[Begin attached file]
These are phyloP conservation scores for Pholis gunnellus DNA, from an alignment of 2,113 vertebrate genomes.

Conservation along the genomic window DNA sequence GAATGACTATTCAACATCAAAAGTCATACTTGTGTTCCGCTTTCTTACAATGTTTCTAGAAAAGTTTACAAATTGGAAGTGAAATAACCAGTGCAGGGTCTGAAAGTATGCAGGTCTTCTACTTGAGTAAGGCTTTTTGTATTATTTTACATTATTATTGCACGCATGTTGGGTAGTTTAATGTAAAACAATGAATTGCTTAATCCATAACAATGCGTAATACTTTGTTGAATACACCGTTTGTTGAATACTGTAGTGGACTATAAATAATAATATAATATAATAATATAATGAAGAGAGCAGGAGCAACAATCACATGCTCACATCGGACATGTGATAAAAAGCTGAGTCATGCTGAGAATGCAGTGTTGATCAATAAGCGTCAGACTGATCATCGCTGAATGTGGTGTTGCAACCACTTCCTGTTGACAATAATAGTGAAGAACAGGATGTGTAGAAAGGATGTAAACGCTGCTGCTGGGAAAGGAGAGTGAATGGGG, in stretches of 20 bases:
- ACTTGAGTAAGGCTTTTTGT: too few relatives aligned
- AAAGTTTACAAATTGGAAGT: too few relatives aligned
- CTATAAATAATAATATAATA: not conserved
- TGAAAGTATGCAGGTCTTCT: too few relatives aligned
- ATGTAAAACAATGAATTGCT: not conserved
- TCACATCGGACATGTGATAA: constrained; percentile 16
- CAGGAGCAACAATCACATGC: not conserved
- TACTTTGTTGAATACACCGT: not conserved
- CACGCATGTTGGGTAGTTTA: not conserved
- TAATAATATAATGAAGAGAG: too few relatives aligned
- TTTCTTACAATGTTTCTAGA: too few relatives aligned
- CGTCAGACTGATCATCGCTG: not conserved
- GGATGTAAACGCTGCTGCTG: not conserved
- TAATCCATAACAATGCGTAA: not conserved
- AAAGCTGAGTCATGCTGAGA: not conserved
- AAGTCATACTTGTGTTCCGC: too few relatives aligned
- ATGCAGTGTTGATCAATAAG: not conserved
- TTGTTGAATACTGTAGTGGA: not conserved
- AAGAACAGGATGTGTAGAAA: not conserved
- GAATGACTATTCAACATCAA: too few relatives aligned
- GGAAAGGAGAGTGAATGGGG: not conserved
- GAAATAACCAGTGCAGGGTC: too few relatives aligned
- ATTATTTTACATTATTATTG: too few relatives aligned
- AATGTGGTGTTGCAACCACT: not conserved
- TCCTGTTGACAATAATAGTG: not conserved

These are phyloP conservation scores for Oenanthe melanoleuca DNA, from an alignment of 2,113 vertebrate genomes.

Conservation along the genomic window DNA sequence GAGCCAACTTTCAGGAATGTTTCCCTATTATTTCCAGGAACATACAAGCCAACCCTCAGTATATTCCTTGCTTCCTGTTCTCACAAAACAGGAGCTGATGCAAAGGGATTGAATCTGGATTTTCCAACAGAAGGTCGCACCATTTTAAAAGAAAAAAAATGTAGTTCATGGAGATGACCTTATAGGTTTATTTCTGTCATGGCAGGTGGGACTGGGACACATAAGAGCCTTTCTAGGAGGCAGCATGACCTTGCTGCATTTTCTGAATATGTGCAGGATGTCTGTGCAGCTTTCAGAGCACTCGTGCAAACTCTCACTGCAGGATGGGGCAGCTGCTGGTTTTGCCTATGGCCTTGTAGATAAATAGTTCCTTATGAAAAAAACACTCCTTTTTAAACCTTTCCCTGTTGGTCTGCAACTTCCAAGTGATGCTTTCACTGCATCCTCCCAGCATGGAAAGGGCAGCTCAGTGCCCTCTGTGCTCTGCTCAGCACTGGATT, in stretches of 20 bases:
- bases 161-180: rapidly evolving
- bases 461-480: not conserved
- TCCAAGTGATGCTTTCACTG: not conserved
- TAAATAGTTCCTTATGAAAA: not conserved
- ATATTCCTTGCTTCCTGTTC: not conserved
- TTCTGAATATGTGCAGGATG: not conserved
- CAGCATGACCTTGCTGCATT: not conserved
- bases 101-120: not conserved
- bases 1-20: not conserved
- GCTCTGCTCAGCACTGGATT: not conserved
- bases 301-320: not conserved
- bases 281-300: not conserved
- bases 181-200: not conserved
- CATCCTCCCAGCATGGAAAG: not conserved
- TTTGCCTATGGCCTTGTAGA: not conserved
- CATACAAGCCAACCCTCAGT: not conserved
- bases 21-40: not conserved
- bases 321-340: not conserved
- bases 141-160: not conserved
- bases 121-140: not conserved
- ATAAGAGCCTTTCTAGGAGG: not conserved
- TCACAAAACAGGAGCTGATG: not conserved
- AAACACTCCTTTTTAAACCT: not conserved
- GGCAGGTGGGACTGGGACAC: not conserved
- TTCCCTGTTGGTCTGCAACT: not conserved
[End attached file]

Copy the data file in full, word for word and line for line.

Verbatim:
These are phyloP conservation scores for Pholis gunnellus DNA, from an alignment of 2,113 vertebrate genomes.

Conservation along the genomic window DNA sequence GAATGACTATTCAACATCAAAAGTCATACTTGTGTTCCGCTTTCTTACAATGTTTCTAGAAAAGTTTACAAATTGGAAGTGAAATAACCAGTGCAGGGTCTGAAAGTATGCAGGTCTTCTACTTGAGTAAGGCTTTTTGTATTATTTTACATTATTATTGCACGCATGTTGGGTAGTTTAATGTAAAACAATGAATTGCTTAATCCATAACAATGCGTAATACTTTGTTGAATACACCGTTTGTTGAATACTGTAGTGGACTATAAATAATAATATAATATAATAATATAATGAAGAGAGCAGGAGCAACAATCACATGCTCACATCGGACATGTGATAAAAAGCTGAGTCATGCTGAGAATGCAGTGTTGATCAATAAGCGTCAGACTGATCATCGCTGAATGTGGTGTTGCAACCACTTCCTGTTGACAATAATAGTGAAGAACAGGATGTGTAGAAAGGATGTAAACGCTGCTGCTGGGAAAGGAGAGTGAATGGGG, in stretches of 20 bases:
- ACTTGAGTAAGGCTTTTTGT: too few relatives aligned
- AAAGTTTACAAATTGGAAGT: too few relatives aligned
- CTATAAATAATAATATAATA: not conserved
- TGAAAGTATGCAGGTCTTCT: too few relatives aligned
- ATGTAAAACAATGAATTGCT: not conserved
- TCACATCGGACATGTGATAA: constrained; percentile 16
- CAGGAGCAACAATCACATGC: not conserved
- TACTTTGTTGAATACACCGT: not conserved
- CACGCATGTTGGGTAGTTTA: not conserved
- TAATAATATAATGAAGAGAG: too few relatives aligned
- TTTCTTACAATGTTTCTAGA: too few relatives aligned
- CGTCAGACTGATCATCGCTG: not conserved
- GGATGTAAACGCTGCTGCTG: not conserved
- TAATCCATAACAATGCGTAA: not conserved
- AAAGCTGAGTCATGCTGAGA: not conserved
- AAGTCATACTTGTGTTCCGC: too few relatives aligned
- ATGCAGTGTTGATCAATAAG: not conserved
- TTGTTGAATACTGTAGTGGA: not conserved
- AAGAACAGGATGTGTAGAAA: not conserved
- GAATGACTATTCAACATCAA: too few relatives aligned
- GGAAAGGAGAGTGAATGGGG: not conserved
- GAAATAACCAGTGCAGGGTC: too few relatives aligned
- ATTATTTTACATTATTATTG: too few relatives aligned
- AATGTGGTGTTGCAACCACT: not conserved
- TCCTGTTGACAATAATAGTG: not conserved

These are phyloP conservation scores for Oenanthe melanoleuca DNA, from an alignment of 2,113 vertebrate genomes.

Conservation along the genomic window DNA sequence GAGCCAACTTTCAGGAATGTTTCCCTATTATTTCCAGGAACATACAAGCCAACCCTCAGTATATTCCTTGCTTCCTGTTCTCACAAAACAGGAGCTGATGCAAAGGGATTGAATCTGGATTTTCCAACAGAAGGTCGCACCATTTTAAAAGAAAAAAAATGTAGTTCATGGAGATGACCTTATAGGTTTATTTCTGTCATGGCAGGTGGGACTGGGACACATAAGAGCCTTTCTAGGAGGCAGCATGACCTTGCTGCATTTTCTGAATATGTGCAGGATGTCTGTGCAGCTTTCAGAGCACTCGTGCAAACTCTCACTGCAGGATGGGGCAGCTGCTGGTTTTGCCTATGGCCTTGTAGATAAATAGTTCCTTATGAAAAAAACACTCCTTTTTAAACCTTTCCCTGTTGGTCTGCAACTTCCAAGTGATGCTTTCACTGCATCCTCCCAGCATGGAAAGGGCAGCTCAGTGCCCTCTGTGCTCTGCTCAGCACTGGATT, in stretches of 20 bases:
- bases 161-180: rapidly evolving
- bases 461-480: not conserved
- TCCAAGTGATGCTTTCACTG: not conserved
- TAAATAGTTCCTTATGAAAA: not conserved
- ATATTCCTTGCTTCCTGTTC: not conserved
- TTCTGAATATGTGCAGGATG: not conserved
- CAGCATGACCTTGCTGCATT: not conserved
- bases 101-120: not conserved
- bases 1-20: not conserved
- GCTCTGCTCAGCACTGGATT: not conserved
- bases 301-320: not conserved
- bases 281-300: not conserved
- bases 181-200: not conserved
- CATCCTCCCAGCATGGAAAG: not conserved
- TTTGCCTATGGCCTTGTAGA: not conserved
- CATACAAGCCAACCCTCAGT: not conserved
- bases 21-40: not conserved
- bases 321-340: not conserved
- bases 141-160: not conserved
- bases 121-140: not conserved
- ATAAGAGCCTTTCTAGGAGG: not conserved
- TCACAAAACAGGAGCTGATG: not conserved
- AAACACTCCTTTTTAAACCT: not conserved
- GGCAGGTGGGACTGGGACAC: not conserved
- TTCCCTGTTGGTCTGCAACT: not conserved